This has been a mega shambles Budget - worse than Osborne's notorious omni-shambles.
Because the judgement at the centre of it, that a manifesto-breaching rise in National Insurance would fund £2.4bn of emergency support for social care for the elderly, has imploded.
The fall out has been briefing and counter-briefing by the Treasury and Number 10 - about who was to blame. It's messy and unpleasant.
And although the prime minister is damaged by the charge that she should have seen that her MPs would not wear the tax rise, under the British system budgets belong to chancellors.
At the nub of the issue is why Philip Hammond and the Treasury under-estimated the gravity of breaking such an unambiguous election promise.
What is striking is that one of the most influential figures in the party praised the PM for acting decisively to lance the boil.
And it speaks volumes that neither he nor any other Tory MP to whom I've spoken has tried to defend Hammond.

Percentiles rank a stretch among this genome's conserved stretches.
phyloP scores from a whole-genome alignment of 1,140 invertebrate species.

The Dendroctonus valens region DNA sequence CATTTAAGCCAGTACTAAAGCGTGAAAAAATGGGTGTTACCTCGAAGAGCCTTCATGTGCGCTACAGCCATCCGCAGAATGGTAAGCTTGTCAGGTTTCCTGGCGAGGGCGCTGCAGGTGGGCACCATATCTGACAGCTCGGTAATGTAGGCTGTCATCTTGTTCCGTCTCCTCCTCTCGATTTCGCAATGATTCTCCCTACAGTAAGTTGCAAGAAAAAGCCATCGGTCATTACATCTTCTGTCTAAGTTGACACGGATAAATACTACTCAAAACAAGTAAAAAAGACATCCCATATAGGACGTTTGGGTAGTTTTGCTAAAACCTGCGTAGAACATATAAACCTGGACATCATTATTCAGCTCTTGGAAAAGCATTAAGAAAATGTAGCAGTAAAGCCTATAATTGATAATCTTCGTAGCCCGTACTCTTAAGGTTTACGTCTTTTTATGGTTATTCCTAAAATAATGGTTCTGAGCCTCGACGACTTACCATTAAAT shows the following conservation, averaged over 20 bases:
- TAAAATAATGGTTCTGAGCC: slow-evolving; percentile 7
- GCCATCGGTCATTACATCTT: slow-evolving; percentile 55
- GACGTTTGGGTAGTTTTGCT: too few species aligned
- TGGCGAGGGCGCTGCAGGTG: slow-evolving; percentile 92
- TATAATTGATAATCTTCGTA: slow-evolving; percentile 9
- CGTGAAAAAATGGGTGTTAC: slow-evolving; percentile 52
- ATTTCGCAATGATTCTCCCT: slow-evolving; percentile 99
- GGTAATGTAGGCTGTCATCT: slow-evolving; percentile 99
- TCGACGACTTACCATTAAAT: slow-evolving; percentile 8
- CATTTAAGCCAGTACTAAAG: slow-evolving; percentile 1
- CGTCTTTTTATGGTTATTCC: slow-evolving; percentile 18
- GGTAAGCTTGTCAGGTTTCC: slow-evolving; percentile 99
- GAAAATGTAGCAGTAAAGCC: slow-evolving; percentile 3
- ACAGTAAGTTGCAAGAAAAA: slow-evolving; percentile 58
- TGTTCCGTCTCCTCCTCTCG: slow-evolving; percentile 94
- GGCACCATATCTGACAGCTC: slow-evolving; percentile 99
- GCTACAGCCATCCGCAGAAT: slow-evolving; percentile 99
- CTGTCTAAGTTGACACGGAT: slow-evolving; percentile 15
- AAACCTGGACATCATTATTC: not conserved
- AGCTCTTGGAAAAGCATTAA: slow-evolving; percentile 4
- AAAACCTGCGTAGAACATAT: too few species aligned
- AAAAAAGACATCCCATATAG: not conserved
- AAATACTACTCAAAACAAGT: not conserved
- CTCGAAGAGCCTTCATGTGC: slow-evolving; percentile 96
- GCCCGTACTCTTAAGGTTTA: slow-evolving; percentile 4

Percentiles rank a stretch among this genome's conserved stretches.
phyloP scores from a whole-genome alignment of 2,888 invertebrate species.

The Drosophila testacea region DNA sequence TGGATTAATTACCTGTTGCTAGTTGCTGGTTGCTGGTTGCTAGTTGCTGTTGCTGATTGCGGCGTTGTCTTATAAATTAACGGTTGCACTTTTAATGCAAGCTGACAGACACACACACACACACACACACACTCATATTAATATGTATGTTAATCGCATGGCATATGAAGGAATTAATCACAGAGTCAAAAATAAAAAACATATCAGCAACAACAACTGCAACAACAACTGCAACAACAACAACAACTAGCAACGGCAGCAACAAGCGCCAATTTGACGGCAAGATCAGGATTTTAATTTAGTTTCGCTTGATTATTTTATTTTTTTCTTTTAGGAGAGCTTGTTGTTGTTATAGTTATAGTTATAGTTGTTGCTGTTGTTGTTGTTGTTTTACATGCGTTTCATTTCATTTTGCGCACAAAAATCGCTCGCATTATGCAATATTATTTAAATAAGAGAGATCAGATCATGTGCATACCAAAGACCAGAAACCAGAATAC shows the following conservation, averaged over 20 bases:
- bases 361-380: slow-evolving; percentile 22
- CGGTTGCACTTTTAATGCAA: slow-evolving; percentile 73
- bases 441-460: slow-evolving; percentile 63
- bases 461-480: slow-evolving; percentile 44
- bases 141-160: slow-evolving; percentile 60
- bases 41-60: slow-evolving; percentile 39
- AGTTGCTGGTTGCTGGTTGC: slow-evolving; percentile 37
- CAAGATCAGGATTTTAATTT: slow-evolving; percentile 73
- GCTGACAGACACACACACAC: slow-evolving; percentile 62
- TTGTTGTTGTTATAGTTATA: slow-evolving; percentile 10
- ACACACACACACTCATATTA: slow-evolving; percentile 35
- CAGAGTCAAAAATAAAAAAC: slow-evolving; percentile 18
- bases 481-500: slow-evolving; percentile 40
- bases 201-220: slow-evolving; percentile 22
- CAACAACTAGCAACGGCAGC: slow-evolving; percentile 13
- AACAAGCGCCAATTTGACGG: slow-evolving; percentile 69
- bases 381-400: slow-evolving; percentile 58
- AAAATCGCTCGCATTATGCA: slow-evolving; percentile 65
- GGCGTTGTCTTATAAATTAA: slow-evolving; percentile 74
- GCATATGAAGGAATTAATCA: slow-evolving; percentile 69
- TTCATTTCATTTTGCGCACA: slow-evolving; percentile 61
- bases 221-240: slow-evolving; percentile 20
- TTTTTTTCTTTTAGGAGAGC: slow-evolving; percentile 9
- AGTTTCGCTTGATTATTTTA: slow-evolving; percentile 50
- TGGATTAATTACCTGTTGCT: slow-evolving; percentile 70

As for the prime minister's official spokesman, his statement that she has "full confidence in the chancellor" is a formula often taken as a nod to the inhabitant of Number 11 that his tenancy is almost up.
Trust has seriously broken down between the two centres of authority in the government.
Hammond is seriously weakened, perhaps fatally so.
Senior Tories, including ministers, are openly talking about who could and should replace him - and not just because of the Budget debacle but because they also see him and Treasury officials as obstacles to the kind of so-called clean Brexit they want.
So as I said on ITV's Evening News, I would not wager vast sums on Hammond remaining as chancellor beyond the summer.